Presented in part at the American College of Veterinary Surgeons Annual Symposium, Washington, DC, October 8–10, 2009.
Pulmonary Gas Exchange and Plasma Lactate in Horses with Gastrointestinal Disease Undergoing Emergency Exploratory Laparotomy: A Comparison with an Elective Surgery Horse Population
Article first published online: 3 MAY 2011
© Copyright 2011 by The American College of Veterinary Surgeons
Volume 40, Issue 5, pages 601–609, July 2011
How to Cite
McCoy, A. M., Hackett, E. S., Wagner, A. E., Mama, K. R. and Hendrickson, D. A. (2011), Pulmonary Gas Exchange and Plasma Lactate in Horses with Gastrointestinal Disease Undergoing Emergency Exploratory Laparotomy: A Comparison with an Elective Surgery Horse Population. Veterinary Surgery, 40: 601–609. doi: 10.1111/j.1532-950X.2011.00840.x
- Issue published online: 7 JUL 2011
- Article first published online: 3 MAY 2011
- Submitted January 2010, Accepted July 2010
Vol. 41, Issue 2, 316, Article first published online: 16 FEB 2012
Objective: To characterize pulmonary gas exchange and arterial lactate in horses with gastrointestinal disease undergoing anesthesia, compared with elective surgical horses, and to correlate these variables with postoperative complications and mortality.
Study Design: Prospective clinical study.
Animals: Horses undergoing emergency laparotomy for acute intestinal disease (n=50) and healthy horses undergoing elective surgery in dorsal recumbency (n=20).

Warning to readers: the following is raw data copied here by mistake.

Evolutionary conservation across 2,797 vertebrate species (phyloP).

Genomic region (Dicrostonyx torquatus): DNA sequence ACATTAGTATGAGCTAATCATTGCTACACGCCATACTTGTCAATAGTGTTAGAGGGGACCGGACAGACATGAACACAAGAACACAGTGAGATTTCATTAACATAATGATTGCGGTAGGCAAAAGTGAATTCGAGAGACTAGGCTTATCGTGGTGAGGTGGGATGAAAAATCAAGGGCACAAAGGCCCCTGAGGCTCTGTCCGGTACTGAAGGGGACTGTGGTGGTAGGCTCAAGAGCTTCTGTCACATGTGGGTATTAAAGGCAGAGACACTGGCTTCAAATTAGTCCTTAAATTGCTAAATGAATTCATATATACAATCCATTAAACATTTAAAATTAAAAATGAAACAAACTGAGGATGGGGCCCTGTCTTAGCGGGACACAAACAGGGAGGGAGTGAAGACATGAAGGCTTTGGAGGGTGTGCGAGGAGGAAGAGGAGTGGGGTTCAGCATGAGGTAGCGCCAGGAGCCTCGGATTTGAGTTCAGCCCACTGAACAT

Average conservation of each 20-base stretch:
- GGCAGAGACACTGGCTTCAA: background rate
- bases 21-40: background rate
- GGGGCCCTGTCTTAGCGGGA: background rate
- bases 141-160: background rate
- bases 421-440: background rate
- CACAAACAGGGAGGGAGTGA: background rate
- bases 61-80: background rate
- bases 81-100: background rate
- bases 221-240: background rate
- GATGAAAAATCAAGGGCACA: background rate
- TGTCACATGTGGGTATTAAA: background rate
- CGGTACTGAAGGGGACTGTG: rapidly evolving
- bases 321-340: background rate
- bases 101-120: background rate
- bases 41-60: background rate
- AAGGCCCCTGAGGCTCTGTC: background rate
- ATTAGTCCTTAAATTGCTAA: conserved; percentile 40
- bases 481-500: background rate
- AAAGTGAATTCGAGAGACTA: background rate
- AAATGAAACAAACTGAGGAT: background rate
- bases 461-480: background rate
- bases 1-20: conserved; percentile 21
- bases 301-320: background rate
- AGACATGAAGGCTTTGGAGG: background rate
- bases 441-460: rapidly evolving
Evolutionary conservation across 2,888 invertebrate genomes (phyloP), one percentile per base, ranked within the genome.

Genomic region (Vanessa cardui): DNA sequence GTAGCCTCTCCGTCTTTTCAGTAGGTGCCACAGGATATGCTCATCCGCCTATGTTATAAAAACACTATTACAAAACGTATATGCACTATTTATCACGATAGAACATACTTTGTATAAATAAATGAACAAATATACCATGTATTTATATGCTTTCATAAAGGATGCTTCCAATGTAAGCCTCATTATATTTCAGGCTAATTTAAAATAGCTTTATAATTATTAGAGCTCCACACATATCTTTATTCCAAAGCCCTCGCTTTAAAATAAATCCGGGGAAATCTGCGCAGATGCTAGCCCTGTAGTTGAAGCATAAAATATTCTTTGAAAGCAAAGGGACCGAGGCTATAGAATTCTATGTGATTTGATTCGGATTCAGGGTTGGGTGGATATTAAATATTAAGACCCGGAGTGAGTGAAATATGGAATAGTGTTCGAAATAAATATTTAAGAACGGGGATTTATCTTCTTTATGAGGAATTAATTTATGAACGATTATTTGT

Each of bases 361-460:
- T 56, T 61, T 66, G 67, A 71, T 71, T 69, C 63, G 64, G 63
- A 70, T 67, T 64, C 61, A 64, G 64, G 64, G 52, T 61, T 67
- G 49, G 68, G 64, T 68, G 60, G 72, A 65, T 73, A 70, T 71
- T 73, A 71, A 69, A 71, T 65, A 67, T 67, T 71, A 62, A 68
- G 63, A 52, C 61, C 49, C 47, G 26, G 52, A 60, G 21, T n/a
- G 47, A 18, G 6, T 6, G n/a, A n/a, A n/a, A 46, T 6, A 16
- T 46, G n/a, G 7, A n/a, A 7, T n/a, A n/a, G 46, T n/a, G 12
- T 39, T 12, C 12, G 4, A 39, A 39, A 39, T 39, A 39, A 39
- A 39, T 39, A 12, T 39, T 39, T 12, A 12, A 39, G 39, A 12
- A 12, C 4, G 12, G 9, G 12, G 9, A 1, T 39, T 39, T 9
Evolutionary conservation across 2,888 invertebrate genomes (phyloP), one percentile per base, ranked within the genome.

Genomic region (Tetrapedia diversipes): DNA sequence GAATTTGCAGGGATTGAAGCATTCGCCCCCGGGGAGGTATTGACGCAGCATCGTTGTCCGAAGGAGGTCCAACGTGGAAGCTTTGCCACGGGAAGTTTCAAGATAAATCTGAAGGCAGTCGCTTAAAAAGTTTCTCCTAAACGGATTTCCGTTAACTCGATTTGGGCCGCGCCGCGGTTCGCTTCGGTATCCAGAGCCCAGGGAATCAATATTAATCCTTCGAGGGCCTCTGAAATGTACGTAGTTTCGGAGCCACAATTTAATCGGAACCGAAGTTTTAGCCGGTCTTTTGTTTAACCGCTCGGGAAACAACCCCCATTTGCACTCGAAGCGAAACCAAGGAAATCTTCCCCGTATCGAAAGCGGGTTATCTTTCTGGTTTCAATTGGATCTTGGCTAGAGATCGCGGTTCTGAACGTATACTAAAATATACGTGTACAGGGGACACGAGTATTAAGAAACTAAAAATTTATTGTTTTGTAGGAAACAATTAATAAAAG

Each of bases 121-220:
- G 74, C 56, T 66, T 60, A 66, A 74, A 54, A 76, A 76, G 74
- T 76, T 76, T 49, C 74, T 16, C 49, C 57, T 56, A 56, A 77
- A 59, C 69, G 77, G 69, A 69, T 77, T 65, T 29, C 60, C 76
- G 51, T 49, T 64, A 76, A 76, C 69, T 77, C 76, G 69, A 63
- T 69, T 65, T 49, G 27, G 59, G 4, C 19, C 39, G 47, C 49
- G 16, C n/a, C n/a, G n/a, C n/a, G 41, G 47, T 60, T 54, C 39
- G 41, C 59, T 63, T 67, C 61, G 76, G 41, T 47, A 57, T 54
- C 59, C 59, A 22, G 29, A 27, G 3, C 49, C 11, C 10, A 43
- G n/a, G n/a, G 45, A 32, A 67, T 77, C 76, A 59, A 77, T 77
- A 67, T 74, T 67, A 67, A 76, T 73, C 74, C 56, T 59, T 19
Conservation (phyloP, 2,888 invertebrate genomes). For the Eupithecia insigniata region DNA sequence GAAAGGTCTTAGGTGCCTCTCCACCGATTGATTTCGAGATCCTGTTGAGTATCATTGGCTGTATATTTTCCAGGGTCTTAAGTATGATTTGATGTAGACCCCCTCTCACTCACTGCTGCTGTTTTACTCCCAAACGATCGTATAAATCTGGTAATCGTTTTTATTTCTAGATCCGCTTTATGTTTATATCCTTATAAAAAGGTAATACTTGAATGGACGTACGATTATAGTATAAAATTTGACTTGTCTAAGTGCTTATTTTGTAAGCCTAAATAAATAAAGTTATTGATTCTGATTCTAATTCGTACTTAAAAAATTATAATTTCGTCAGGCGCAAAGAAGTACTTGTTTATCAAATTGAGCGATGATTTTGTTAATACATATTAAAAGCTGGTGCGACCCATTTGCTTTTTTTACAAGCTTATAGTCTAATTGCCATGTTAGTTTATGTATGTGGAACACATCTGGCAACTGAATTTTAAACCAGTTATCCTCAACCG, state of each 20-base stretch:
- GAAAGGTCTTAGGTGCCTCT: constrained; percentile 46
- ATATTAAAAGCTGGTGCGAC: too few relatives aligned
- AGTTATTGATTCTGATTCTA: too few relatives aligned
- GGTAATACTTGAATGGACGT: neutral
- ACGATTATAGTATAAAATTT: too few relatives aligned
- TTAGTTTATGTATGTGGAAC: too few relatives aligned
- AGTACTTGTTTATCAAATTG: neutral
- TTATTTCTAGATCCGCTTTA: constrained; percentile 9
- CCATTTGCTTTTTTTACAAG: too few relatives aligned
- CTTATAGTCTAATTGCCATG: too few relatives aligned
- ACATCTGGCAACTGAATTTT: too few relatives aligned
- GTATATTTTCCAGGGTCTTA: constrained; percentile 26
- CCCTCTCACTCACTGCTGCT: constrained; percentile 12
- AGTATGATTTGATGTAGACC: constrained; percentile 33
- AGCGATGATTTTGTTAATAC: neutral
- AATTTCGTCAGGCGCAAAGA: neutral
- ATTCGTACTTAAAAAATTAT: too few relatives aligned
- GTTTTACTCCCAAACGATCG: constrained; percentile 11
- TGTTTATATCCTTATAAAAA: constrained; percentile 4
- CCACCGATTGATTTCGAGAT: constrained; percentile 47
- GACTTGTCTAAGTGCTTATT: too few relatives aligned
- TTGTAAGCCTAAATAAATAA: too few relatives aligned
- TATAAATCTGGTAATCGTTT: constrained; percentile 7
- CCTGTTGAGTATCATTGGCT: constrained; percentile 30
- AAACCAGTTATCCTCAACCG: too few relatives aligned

Methods: Arterial blood gas analysis was performed at predetermined intervals on horses undergoing a standardized anesthetic protocol. Alveolar–arterial oxygen gradient was calculated. Predictive factors for postoperative complications and death in colic horses were determined.
Results: Arterial oxygen tension (PaO2) varied widely among horses in both groups. PaO2 significantly increased in the colic group after exteriorization of the ascending colon. PaO2 and alveolar–arterial oxygen gradient were not significantly different between groups, and neither were correlated with horse outcome. Arterial lactate in recovery ≥5 mmol/L was associated with a 2.25 times greater relative risk of complications and lactate ≥7 mmol/L was associated with a 10.5 times higher relative risk of death.
Conclusion: Colic horses in this population were not more likely to be hypoxemic than elective horses, nor was gas exchange impaired to a greater degree in colic horses relative to controls. Arterial lactate sampled immediately after anesthetic recovery was predictive for postoperative complications and death.